Probate is what’s left over I draw about ten frying pans a week on a legal pad. This is not due to my great artist ability. We offer fee consultations to our client’s named financial successor after a person dies. That would be the Personal Representative, or executor, of a Last Will and Testament, or the Successor Trustee of a Revocable Living Trust. For trust clients, they are almost always the same person(s). In those consultations, I draw a frying pan. You see, Wills work through a Court process called probate. They are not effective until a Court appoints you as the actual representative, in Maryland by passing an Order and issuing Letters of Administration. Probate is the process of “Proving” the Will, meaning that interests parties are notified, and have a chance to object to the will. It is not necessarily good or bad. It is necessary if a will is to be used to distribute assets. Assets don’t necessarily go through this process: Often nothing does. The process is avoided by either Title or Contract. Title is by the form of ownership: Most husbands and wives own virtually everything this way as tenants by the entireties (T by E). If your spouse dies and the house, bank accounts and vehicles are in both names, then they are not in the frying pan. They get diverted by the title. You can own assets jointly with rights of survivorship (JWROS). At the death of one joint owner, the assets go to the survivor. You can also own property with another person as tenants-in-common, meaning that title of your portion does not convey by title at death. Like everything in life, title transfer can be good and bad. It’s great because it’s free. It’s bad because it can have unintended consequences. I transfer my house to myself and my son as joint owners, to “avoid probate”. My son has a car accident, and suddenly I may lose my home because my son owns part of it. Adding someone to the deed is simple, but not necessarily a good idea. I had a client who had two nieces that she put on her two investment accounts, each with a balance of about $200,000. One niece was named as a joint owner of each account. She later entered a long-term care facility. Her one niece dutifully paid the bill for over a year. The other decided to wait and see. When my client died, the niece who was faithful to her got next to nothing, while the other got her full account. How do you think they are now getting along? Also, it may be that a beneficiary should receive their inheritance in a controlled manner. Special needs beneficiaries need may want their benefits preserved. Someone with a drug problem might be best served with specific controls. A child getting divorced might want to buffer their inheritance. Title transfers are simple but don’t allow for any controls. They say there is more than one

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Your Estate Plan’s Right Documents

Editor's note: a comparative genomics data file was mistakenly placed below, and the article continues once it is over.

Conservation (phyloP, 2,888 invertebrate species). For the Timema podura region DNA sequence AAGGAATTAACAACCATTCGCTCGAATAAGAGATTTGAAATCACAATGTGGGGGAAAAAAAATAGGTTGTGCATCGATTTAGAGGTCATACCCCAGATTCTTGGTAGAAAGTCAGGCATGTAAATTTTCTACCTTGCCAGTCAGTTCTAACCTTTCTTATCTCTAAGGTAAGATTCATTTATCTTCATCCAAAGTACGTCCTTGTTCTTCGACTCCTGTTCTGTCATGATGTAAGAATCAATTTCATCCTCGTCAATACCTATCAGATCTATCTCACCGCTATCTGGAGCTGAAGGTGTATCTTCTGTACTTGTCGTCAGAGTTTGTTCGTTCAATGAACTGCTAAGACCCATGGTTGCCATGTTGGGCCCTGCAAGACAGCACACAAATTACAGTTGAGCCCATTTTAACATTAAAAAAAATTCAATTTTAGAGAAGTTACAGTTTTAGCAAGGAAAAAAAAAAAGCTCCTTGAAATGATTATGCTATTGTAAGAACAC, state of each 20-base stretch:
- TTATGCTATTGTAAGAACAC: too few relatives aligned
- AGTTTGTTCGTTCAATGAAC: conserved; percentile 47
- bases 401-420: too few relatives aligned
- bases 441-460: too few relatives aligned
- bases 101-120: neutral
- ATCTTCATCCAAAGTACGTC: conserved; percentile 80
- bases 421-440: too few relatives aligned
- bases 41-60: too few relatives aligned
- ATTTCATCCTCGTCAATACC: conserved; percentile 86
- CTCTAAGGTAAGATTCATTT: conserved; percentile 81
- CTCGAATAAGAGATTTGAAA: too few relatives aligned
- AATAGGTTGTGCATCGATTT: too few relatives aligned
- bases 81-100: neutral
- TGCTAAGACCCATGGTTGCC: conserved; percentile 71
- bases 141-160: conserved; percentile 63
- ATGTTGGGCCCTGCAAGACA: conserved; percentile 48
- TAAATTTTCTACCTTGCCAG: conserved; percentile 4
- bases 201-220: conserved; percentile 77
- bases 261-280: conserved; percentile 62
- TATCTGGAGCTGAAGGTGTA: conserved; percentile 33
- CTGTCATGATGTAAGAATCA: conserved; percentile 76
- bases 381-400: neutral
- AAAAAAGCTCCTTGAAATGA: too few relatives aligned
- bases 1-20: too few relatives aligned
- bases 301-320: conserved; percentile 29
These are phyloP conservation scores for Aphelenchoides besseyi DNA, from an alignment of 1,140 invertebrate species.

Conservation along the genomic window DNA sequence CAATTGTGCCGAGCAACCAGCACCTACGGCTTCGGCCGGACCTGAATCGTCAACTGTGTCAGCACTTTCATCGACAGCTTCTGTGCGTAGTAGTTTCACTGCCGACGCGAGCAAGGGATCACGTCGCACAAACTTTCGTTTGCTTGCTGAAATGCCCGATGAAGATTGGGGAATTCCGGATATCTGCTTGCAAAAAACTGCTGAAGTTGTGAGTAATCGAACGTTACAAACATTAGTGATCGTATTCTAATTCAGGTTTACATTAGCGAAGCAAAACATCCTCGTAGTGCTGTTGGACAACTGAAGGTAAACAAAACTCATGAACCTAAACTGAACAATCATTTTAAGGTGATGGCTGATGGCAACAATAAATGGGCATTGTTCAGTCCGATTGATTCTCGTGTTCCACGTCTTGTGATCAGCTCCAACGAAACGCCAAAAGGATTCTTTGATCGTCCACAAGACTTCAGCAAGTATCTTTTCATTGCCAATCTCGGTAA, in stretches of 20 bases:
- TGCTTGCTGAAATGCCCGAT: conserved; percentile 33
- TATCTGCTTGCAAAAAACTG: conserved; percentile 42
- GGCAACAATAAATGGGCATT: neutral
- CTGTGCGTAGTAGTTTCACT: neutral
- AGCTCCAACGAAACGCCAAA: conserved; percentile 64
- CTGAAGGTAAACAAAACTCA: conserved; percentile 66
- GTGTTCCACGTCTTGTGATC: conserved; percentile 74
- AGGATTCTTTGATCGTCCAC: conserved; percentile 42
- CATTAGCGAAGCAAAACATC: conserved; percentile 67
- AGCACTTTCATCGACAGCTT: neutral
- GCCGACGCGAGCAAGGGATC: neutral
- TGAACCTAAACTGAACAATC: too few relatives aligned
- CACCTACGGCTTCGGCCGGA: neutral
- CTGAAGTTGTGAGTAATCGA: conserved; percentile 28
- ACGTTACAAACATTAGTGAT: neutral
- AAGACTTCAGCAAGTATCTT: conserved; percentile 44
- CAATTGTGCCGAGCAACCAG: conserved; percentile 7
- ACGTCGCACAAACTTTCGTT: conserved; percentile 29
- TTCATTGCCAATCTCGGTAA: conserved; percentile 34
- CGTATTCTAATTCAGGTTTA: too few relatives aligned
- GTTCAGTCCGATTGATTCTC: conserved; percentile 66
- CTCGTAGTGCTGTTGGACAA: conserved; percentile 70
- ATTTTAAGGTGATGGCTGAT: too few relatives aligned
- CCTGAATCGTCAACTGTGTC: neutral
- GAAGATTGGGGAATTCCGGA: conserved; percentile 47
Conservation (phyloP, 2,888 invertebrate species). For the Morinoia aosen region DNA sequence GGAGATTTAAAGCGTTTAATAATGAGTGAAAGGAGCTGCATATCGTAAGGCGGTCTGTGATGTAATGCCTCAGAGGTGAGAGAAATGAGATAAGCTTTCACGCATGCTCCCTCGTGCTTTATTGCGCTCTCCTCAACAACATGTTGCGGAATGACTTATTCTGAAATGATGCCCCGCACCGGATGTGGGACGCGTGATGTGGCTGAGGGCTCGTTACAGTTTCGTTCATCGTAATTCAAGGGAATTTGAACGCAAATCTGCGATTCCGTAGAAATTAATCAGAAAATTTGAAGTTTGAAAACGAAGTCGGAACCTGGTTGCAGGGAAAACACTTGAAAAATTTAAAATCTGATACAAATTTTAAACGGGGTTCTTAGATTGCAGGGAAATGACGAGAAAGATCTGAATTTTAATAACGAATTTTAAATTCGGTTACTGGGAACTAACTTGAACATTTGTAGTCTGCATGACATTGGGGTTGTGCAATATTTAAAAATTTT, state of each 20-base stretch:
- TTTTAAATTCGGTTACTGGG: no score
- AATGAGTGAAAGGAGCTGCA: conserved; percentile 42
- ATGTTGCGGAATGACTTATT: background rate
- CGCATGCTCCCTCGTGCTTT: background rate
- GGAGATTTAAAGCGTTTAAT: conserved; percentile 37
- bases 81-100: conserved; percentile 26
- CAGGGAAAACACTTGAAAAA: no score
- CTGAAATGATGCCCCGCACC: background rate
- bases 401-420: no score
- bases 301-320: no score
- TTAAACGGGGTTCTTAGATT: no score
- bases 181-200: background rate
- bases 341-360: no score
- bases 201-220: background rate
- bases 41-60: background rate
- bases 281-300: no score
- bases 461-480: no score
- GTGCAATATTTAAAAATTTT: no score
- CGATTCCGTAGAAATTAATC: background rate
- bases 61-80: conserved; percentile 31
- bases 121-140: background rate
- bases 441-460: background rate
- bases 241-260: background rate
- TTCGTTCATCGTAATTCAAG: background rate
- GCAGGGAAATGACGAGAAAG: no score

There are some important documents that should always be in your estate plan to protect your family. However, some people still leave them out, according to Consumer Reports in “8 Essential Steps for Estate Planning.” A survey from Caring.com showed that as many as 60% of adults don’t have estate planning documents. When they asked families with young children, fewer than one in ten have even designated a guardian to take care of their children, if both parents should die. Worse yet, we have worked with numerous cases where people thought they had documents in place, but due to their own misunderstanding of the law or requirements, their plans were agonizing disappointments of what should, and could have been… What happens when there’s no planning in place? Even the simplest things become more complicated, and complicated things become financial and legal nightmares. When there’s an emergency and decisions need to be made, the entire family is subjected to more stress and costs than would otherwise be necessary. Here are the eight steps you need to take, right now, to protect your family: Get the professional help you need. The change to the tax law may or may not impact your family and your estate plan, but you won’t know until you sit down with an estate planning attorney. Trying to do this online, may seem like a simpler way, but you will not have the same peace of mind as when you sit down with an experienced attorney—and one who knows your state’s laws. Create a will. This is a legal document that explains how you want your assets to be distributed after you die. It names an executor to carry out your instructions. If you have minor children, this is an especially important document, since it is used to name their guardian. If you have no will when you die (called dying “intestate”), then the laws of your state determine how your assets are distributed and who rears your children. Depending on where you live, your spouse might not automatically inherit everything. Discuss whether you need a Revocable Living Trust. In most states, when you pass away, your estate goes through a process called “probate.” The courts basically review your estate plan and determine whether everything looks right. The problem is that your will becomes a public document—and so does information about your assets. Some people prefer to keep their lives private by transferring assets to a revocable living trust, which distributes assets according to your instructions at your death. Titles to the assets must be changed so they are “owned” by the trust. This is known as “funding” the trust. You still retain complete control of your assets, since you are the trustee. However, if you fail to retitle assets, the estate goes through probate. You will also still need a will to protect your minor children. Review your beneficiaries. Whether you remember it or not, when you open many different kinds of accounts—banking, investment—you assign a beneficiary